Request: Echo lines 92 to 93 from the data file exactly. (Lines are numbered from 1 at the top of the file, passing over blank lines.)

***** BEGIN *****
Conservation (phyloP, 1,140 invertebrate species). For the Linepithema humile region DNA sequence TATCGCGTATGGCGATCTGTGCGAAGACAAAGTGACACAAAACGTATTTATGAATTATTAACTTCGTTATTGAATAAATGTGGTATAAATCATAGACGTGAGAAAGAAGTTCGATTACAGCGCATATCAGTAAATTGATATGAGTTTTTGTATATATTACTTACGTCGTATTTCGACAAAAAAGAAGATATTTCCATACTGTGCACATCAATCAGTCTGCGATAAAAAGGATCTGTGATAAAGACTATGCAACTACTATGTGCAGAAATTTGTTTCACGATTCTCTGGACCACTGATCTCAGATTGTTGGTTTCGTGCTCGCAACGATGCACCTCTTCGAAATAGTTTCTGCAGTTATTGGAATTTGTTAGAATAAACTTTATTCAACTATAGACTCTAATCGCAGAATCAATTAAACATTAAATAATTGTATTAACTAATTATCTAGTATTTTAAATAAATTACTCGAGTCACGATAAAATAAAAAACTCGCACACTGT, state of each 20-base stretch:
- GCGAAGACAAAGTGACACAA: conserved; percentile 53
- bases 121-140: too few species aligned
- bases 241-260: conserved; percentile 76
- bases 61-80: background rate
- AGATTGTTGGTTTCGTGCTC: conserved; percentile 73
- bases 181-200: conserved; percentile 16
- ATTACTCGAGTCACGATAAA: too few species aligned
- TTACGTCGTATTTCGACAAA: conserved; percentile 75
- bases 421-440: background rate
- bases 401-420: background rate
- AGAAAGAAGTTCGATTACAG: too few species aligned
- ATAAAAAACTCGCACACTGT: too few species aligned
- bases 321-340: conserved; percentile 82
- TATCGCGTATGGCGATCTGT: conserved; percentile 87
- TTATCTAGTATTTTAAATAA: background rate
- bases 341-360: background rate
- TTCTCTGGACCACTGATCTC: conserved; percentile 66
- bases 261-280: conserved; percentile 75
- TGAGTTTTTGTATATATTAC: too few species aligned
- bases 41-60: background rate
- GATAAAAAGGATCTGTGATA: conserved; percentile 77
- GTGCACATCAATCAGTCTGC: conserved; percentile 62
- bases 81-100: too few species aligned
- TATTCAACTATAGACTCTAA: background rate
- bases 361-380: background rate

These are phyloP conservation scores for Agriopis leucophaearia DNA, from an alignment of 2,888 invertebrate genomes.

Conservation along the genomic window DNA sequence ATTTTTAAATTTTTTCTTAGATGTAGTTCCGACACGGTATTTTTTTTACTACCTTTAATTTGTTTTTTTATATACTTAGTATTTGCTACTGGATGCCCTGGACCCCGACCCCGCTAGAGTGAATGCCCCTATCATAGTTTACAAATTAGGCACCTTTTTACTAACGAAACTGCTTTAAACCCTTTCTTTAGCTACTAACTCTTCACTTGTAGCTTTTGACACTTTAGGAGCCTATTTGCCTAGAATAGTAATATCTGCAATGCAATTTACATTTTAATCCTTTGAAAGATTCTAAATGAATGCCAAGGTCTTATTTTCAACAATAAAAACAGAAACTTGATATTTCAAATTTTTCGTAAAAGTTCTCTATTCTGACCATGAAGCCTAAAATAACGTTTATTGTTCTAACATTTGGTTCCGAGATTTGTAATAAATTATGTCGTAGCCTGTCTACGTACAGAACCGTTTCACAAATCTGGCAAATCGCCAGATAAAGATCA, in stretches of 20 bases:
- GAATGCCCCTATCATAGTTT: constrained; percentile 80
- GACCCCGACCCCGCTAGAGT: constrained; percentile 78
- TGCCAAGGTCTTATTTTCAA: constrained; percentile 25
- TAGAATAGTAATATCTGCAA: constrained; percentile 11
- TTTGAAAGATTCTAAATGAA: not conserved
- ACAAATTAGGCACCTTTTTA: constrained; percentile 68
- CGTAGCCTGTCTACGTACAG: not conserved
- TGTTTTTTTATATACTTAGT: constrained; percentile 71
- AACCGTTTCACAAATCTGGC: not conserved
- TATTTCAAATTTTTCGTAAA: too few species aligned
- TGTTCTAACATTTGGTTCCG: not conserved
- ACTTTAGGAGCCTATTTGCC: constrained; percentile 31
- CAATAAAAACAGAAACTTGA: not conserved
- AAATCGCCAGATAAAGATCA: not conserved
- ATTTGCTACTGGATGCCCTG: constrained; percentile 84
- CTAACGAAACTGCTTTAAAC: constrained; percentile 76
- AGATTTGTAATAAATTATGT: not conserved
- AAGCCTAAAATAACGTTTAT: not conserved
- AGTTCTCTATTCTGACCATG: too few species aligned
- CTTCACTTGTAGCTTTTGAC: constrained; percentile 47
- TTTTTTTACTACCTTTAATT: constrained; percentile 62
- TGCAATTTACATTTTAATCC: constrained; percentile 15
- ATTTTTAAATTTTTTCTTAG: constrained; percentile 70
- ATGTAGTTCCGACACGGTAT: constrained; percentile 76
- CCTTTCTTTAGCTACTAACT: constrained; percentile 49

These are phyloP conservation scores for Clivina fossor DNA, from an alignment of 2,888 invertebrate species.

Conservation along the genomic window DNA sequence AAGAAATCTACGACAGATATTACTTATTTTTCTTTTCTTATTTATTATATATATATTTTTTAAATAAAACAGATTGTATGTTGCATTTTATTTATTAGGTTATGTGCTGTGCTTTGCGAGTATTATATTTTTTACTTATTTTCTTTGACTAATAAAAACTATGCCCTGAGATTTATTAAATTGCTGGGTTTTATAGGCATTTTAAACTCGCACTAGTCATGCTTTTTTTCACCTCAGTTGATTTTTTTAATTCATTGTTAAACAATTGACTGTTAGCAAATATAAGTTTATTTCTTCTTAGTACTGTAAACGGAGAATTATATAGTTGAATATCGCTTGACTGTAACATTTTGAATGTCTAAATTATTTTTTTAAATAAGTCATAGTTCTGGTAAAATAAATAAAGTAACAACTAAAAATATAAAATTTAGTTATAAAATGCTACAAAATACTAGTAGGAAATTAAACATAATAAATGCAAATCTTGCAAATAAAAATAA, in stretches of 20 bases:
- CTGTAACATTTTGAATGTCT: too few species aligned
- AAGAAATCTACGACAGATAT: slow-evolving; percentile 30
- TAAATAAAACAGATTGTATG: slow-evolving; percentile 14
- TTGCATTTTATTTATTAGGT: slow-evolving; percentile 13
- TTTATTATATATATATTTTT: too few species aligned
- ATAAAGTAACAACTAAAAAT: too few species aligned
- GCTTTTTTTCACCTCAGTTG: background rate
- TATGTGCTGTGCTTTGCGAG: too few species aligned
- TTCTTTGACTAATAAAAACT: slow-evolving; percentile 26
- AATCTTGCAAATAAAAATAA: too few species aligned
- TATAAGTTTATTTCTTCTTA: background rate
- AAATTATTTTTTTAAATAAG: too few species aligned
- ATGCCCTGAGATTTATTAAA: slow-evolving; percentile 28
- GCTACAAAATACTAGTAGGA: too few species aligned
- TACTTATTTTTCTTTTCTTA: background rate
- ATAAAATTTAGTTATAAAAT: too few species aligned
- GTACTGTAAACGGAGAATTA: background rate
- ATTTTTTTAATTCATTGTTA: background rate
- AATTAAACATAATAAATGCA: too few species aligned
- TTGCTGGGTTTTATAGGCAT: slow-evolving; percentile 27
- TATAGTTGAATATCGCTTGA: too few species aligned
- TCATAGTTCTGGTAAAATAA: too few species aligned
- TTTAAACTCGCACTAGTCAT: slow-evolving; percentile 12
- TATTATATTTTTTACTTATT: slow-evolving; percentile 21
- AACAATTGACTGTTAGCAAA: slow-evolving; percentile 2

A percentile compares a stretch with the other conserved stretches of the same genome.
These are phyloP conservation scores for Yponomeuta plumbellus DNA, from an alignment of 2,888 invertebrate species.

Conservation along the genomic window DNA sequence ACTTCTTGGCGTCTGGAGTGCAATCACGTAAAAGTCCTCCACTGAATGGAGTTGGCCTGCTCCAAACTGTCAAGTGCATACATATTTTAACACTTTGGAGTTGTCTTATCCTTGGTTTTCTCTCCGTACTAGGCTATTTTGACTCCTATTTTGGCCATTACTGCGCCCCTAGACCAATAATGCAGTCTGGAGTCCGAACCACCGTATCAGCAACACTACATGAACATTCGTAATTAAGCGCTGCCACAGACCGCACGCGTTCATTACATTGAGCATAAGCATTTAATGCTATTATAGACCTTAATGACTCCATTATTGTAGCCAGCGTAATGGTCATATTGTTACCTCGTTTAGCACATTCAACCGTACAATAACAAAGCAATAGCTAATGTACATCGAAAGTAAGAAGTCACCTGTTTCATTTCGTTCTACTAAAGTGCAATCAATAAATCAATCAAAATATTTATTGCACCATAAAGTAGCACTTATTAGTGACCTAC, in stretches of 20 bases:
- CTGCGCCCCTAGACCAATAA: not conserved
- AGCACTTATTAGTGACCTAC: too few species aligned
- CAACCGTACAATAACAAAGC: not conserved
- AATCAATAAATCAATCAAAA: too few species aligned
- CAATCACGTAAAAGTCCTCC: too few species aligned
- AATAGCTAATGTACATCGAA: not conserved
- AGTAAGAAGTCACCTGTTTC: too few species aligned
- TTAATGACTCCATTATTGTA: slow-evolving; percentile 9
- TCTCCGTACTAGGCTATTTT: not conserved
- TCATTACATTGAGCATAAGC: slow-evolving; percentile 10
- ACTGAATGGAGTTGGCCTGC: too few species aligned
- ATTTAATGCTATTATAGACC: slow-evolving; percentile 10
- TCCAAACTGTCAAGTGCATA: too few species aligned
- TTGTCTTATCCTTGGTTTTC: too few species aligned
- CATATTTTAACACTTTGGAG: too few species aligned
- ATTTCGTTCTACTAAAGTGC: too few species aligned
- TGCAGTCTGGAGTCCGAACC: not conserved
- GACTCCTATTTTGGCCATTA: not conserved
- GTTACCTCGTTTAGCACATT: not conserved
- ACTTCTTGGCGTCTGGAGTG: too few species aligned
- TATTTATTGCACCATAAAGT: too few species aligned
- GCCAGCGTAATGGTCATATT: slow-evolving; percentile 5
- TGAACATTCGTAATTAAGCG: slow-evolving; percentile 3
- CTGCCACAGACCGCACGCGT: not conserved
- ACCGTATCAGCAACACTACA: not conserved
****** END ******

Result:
- TCTCCGTACTAGGCTATTTT: not conserved
- TCATTACATTGAGCATAAGC: slow-evolving; percentile 10